Balthasar Anton DUNKER

(Saal 1746 - Bern 1807)

Landscape with a Peasant Family by a Path

Pen and black ink and watercolour, over traces of an underdrawing in black chalk, with framing lines in two shades of brown ink and yellow wash.
Laid down on an old mount.
Signed and dated Dessiné par B: A: Dunker 1775 near the lower right corner. 
284 x 219 mm. (11 1/8 x 8 5/8 in.) [image]
290 x 223 mm. (11 3/8 x 8 3/4 in.) [sheet]
299 x 233 mm. (11 3/4 x 9 1/8 in.) [including mount]
Balthasar Anton Dunker’s virtuoso landscape drawings range from Rococo to Romantic in mood. He first began making independent landscape drawings while in Paris, alongside his work as an engraver, and was probably inspired by the sketching expeditions organized by Johann Georg Wille. It was not until he settled in Switzerland, however, that Dunker began to produce landscape watercolours consistently, often going on sketching trips with the Swiss artists Sigmund Freudenberger and Johann Ludwig Aberli. He worked mainly in watercolour but also in gouache, black and brown ink, and pencil, and his drawings of this Swiss period can be divided into two main types; topographically accurate views of the countryside around Bern and imaginary or ‘ideal’ landscapes, often enlivened with ruins and castles. 

The present sheet is dated 1775, not long after the artist began living and working in Bern. Finished, fully signed and dated watercolours such this were undoubtedly intended as autonomous works of art, to be sold to collectors. Indeed, many of Dunker’s finished watercolours of this period were sent to Wille in Paris to be offered for sale there, which may be why the artist elected to inscribe this work in French.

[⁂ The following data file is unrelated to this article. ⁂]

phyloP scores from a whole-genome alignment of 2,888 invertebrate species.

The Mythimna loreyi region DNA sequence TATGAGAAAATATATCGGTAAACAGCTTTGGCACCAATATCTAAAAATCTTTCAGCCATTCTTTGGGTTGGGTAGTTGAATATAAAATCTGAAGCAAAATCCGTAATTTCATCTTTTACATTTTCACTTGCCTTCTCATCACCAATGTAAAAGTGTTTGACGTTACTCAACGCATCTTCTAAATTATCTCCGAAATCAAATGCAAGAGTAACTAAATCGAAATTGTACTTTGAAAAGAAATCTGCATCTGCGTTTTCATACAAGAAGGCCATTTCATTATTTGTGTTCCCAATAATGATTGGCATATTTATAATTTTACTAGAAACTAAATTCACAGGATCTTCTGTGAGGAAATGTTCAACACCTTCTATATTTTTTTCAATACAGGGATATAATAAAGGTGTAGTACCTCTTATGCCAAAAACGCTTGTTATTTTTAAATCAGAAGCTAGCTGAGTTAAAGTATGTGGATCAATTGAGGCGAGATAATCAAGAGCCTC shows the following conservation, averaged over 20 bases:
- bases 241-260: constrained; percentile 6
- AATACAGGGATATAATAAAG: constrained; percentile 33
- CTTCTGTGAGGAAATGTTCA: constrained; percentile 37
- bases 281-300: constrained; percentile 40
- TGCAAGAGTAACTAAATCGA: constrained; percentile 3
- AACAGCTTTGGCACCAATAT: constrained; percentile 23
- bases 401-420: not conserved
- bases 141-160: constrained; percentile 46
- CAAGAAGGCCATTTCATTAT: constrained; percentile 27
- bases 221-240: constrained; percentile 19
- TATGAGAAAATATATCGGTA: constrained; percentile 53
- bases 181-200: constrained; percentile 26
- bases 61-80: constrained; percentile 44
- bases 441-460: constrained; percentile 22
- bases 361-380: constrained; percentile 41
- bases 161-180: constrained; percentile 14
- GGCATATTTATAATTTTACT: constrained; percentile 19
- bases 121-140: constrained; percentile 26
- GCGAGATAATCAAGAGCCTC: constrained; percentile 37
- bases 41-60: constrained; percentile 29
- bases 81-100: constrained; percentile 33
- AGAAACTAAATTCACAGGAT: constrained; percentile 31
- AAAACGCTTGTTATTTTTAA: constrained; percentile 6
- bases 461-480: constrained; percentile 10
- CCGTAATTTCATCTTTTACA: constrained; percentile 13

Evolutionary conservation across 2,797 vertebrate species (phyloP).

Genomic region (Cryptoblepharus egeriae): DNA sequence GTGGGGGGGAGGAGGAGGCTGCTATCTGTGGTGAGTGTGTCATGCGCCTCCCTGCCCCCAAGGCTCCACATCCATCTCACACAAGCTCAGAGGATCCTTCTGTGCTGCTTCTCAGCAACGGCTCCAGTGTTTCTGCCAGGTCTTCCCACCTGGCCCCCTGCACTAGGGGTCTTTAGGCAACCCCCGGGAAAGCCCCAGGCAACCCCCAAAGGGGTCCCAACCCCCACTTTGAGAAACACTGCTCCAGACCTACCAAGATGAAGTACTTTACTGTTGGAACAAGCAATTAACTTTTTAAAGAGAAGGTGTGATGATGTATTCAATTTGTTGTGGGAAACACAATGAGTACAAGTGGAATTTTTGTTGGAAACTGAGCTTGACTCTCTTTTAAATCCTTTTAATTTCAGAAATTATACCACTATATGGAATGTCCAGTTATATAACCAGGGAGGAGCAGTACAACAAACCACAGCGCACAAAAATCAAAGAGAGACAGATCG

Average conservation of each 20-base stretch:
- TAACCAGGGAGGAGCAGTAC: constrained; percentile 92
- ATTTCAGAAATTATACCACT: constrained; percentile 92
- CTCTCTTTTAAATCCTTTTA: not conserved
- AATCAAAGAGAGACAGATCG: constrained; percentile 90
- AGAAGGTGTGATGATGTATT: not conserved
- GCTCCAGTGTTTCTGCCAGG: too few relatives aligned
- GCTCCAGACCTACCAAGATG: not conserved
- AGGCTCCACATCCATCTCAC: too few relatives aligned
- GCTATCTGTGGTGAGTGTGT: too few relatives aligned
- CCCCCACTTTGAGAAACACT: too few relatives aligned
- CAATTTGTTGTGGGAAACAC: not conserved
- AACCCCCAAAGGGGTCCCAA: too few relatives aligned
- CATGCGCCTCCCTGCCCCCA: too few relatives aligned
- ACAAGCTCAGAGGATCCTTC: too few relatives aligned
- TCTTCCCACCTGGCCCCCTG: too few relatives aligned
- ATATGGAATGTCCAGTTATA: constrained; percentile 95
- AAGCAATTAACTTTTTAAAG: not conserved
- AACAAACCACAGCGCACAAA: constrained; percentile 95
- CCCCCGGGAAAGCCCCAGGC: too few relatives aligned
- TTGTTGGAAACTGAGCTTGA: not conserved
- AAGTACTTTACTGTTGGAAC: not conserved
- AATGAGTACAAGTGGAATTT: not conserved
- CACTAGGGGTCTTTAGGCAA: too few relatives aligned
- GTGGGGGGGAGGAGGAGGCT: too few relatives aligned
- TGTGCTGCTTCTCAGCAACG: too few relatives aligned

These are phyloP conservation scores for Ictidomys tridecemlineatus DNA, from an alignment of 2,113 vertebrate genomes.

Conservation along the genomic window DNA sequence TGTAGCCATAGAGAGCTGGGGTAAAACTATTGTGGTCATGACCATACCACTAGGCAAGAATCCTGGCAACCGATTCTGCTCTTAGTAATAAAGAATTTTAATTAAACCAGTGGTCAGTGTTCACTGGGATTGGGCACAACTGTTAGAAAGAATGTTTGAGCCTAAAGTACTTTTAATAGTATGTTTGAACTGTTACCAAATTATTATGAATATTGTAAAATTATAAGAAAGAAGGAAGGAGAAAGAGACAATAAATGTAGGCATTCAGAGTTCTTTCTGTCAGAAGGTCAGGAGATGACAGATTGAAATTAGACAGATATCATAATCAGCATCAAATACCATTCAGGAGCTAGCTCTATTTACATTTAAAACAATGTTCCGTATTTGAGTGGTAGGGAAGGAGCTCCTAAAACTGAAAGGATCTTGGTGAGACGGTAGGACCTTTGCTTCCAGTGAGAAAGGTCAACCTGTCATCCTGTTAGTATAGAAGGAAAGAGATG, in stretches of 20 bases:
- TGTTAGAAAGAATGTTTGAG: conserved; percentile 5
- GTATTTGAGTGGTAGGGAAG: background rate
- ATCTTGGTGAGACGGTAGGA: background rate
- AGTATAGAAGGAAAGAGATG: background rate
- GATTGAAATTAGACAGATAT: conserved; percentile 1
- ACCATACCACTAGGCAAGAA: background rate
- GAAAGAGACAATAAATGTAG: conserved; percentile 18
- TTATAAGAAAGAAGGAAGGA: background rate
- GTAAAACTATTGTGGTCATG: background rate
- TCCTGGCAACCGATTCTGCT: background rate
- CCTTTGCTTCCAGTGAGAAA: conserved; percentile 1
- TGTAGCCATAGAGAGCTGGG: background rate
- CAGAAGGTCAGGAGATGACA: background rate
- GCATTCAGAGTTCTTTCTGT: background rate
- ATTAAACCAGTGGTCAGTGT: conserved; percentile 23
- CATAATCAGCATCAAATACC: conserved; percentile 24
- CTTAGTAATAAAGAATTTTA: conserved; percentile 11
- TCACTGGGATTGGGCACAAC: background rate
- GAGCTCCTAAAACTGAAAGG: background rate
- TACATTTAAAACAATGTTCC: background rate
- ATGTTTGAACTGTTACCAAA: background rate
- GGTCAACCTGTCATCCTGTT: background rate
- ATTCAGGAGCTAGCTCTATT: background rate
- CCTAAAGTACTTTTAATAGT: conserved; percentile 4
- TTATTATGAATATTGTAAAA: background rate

Among stylistically comparable watercolours by Dunker is a Painter Seated Before a Waterfall, signed and dated 1779, in the collection of the Kunstmuseum in Bern. 
 
A friend and pupil of Jacob Phillip Hackert, the German landscape painter and etcher Balthasar Anton Dunker (sometimes Duncker) studied in Paris with Joseph-Marie Vien and Noël Hallé, and was also much influenced by the German printmaker resident in Paris, Johann Georg Wille. Dunker began his career as a reproductive etcher, receiving commissions from the print publisher Gabriel Huquier, and his etchings after the paintings in the collection of the Duc de Choiseul, executed between 1770 and 1771, may be regarded as his first significant works. From 1773, Dunker lived and worked in Bern in Switzerland, producing views of Swiss landscapes, often in collaboration with the Swiss artists Sigmund Freudenberger and Johann Ludwig Aberli, as well as genre pictures, portraits and historical subjects. Dunkrer is perhaps better known today as a printmaker than as a painter, and his etchings and engravings are characterized by a level of detail and imaginative compositions. He also produced vignettes and book illustrations for such works as Louis-Sébastien Mercier’s Tableau de Paris, published in 1787, and wrote a number of satirical texts, often illustrated by the artist and published anonymously. An outspoken opponent of the French Revolution, Dunker wrote and published a number of anti-revolutionary texts between 1798 and 1800, and also drew political caricatures. Dunker died in poverty in Bern in 1807. His son, Philipp Heinrich Dunker (1781-1836) was active as a landscape painter and printmaker in Nuremberg.

Balthasar Anton DUNKER

Landscape with a Peasant Family by a Path